Our own “Dickens Story”: Part One of Four

Anonymous Workhouse children

It was cold and stinky. And black, black, black. She didn’t like it. She wanted it to stop.

Even with both their blankets and Cissy’s arm around her, she shivered. She couldn’t help it. It was snow outside. They were together in one sleeping box with a pokey tick beneath them. She tried to be brave but she didn’t like it. Especially so dark. 

The girl beside them with no front teeth kept bumping her head against her box. Thump, thump, thump. That girl was lucky Missus was sleeping or she’d get another slap. 

She ran her tongue along her own bottom lip and felt the sore place. That’s where she bit it so she could stop crying. So Missus would go away. Her stomach hurt. She was so hungry. But Missus didn’t want to hear it.

Where was Mama? She brought them here and now she’s gone.

Mama, Mama, Mama.


The preceding is fiction. An imagining. My imagining of what a short moment in time might have been like for a little girl named Grace Ronald and her seven year old sister Cecilia (called Cissy then, later called Ella) in 1892. The girl’s thoughts are fiction but Grace and Cissy and the setting are not. This story, as far as my generation is concerned, was never fully known until the research into family history in recent months.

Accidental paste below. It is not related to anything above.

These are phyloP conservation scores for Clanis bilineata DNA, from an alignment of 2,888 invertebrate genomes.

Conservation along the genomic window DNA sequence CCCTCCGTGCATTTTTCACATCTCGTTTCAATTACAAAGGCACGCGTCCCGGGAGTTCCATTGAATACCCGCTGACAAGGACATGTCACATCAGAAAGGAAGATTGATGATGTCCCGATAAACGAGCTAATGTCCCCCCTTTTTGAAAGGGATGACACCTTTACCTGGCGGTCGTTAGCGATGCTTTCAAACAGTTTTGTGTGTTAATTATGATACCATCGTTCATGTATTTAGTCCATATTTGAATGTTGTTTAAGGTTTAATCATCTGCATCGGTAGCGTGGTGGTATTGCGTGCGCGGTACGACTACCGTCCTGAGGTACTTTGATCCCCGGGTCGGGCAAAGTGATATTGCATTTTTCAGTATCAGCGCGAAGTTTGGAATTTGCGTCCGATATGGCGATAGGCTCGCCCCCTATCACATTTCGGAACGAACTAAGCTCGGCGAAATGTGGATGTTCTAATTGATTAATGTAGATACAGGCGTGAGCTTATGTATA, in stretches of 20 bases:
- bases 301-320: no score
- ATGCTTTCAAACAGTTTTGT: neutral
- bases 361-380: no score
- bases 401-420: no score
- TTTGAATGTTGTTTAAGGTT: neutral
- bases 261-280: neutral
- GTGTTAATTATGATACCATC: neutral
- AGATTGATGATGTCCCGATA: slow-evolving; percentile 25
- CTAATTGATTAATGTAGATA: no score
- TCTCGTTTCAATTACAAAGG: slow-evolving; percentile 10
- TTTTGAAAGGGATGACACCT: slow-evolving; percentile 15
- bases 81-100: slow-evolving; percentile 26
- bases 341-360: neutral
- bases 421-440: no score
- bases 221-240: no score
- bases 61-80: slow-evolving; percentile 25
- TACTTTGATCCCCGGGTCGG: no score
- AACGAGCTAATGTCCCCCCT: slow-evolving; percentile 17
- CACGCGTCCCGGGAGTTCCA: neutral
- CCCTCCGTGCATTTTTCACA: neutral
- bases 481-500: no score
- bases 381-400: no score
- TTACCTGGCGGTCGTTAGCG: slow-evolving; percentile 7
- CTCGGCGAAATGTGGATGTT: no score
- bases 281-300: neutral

In Christmas week of 1891, Grace and Cissy, along with their brother Roderick and mother Marian Ronald, were admitted for the first time to the Kensington and Chelsea Workhouse in South West London, England. Roderick would have been on his own in the boys’ section of the Workhouse and Marian would have been separated from all of them in the women’s section. The document below is a record of their Admission to the Workhouse. The reason for their admission? The Admission record says: “Destitute”.

Grace was four years old

She was Grace’s Mother and my Grandmother.



To be continued . . .

Linda's Siggy


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